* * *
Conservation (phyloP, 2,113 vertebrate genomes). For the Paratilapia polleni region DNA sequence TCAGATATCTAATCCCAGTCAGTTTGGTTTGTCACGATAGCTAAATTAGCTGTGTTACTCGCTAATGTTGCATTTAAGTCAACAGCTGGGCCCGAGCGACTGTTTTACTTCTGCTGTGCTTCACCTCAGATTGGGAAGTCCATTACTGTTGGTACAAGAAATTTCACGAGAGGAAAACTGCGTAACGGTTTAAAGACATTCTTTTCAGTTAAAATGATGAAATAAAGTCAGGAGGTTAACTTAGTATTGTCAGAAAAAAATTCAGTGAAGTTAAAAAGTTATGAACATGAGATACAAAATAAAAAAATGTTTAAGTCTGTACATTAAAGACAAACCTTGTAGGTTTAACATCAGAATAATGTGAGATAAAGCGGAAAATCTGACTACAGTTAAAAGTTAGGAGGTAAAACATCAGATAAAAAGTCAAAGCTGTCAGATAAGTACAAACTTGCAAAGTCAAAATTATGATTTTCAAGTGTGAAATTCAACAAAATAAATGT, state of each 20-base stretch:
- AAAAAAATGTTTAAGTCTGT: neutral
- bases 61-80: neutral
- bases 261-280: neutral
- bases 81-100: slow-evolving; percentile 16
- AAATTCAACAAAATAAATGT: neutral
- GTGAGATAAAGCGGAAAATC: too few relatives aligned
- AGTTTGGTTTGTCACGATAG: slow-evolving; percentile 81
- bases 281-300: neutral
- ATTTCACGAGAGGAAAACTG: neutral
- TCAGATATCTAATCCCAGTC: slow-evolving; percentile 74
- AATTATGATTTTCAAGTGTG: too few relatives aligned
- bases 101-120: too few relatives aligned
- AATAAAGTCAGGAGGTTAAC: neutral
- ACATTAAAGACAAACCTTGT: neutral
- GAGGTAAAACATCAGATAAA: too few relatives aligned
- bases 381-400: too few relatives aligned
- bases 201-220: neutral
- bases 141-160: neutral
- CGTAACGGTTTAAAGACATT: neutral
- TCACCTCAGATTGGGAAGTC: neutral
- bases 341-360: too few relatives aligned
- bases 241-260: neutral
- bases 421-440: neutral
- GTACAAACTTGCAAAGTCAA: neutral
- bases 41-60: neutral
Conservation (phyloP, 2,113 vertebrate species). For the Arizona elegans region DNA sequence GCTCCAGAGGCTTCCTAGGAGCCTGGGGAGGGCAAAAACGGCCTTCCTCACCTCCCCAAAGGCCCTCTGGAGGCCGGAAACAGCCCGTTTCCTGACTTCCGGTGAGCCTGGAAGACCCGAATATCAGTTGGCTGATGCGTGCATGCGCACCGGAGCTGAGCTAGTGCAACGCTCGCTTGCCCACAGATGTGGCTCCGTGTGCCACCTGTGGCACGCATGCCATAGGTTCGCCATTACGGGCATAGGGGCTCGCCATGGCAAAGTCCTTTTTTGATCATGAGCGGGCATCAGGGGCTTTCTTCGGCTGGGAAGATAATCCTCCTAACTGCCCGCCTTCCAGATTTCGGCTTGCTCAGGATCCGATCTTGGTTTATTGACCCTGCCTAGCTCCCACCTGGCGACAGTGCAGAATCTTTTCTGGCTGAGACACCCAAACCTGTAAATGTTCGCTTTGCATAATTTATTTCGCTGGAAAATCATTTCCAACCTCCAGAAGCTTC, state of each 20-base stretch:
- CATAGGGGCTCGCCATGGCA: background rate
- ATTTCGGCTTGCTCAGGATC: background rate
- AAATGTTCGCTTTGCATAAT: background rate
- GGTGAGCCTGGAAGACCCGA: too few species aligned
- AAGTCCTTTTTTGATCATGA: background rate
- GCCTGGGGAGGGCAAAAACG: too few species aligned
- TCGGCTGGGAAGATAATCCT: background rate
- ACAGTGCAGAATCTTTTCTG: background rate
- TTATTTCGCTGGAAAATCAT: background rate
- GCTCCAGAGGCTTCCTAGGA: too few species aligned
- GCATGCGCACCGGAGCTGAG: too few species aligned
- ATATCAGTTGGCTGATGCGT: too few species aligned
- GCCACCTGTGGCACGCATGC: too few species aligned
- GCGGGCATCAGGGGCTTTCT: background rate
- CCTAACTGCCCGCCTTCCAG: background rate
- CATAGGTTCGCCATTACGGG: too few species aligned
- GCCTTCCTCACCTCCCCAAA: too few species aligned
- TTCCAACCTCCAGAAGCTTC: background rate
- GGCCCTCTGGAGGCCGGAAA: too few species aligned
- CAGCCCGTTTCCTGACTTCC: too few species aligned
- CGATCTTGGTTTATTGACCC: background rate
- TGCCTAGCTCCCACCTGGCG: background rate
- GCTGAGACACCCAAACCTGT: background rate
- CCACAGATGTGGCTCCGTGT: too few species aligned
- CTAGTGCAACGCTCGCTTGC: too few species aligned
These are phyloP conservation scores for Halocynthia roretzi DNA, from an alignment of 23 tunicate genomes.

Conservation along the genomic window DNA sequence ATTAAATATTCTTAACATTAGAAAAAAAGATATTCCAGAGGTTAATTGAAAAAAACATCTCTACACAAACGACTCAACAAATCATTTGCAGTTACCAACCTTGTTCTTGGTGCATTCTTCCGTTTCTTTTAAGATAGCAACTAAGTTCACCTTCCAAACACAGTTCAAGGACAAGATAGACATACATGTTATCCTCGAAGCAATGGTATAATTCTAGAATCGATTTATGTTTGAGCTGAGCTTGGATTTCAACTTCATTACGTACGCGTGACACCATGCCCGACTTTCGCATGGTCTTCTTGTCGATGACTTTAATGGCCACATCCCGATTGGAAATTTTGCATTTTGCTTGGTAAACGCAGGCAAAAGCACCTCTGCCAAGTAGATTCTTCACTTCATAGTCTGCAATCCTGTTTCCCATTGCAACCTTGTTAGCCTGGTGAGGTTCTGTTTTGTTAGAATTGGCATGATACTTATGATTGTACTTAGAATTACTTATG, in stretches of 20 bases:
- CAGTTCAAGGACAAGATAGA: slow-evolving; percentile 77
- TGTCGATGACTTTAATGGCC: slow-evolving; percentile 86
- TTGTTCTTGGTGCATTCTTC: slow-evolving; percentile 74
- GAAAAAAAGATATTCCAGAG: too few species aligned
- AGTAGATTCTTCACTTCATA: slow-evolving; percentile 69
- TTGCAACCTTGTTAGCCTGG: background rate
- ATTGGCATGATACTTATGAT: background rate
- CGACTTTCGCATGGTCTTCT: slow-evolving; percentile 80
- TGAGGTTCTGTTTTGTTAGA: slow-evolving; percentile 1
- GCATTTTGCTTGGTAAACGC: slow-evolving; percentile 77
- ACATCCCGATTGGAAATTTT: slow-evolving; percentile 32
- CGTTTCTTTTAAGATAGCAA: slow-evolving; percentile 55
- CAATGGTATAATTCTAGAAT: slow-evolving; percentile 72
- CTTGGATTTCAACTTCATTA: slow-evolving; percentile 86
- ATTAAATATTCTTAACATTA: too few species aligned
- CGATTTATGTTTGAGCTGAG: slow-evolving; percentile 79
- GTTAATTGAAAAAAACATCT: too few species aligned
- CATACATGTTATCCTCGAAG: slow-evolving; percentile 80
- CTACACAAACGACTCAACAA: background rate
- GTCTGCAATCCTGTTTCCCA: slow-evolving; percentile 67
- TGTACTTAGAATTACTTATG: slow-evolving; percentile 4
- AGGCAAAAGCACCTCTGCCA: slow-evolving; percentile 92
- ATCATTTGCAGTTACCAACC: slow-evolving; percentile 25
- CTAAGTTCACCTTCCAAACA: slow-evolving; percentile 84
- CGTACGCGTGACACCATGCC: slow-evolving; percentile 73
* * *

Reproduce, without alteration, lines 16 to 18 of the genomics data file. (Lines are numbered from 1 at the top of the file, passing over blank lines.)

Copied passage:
- GAGGTAAAACATCAGATAAA: too few relatives aligned
- bases 381-400: too few relatives aligned
- bases 201-220: neutral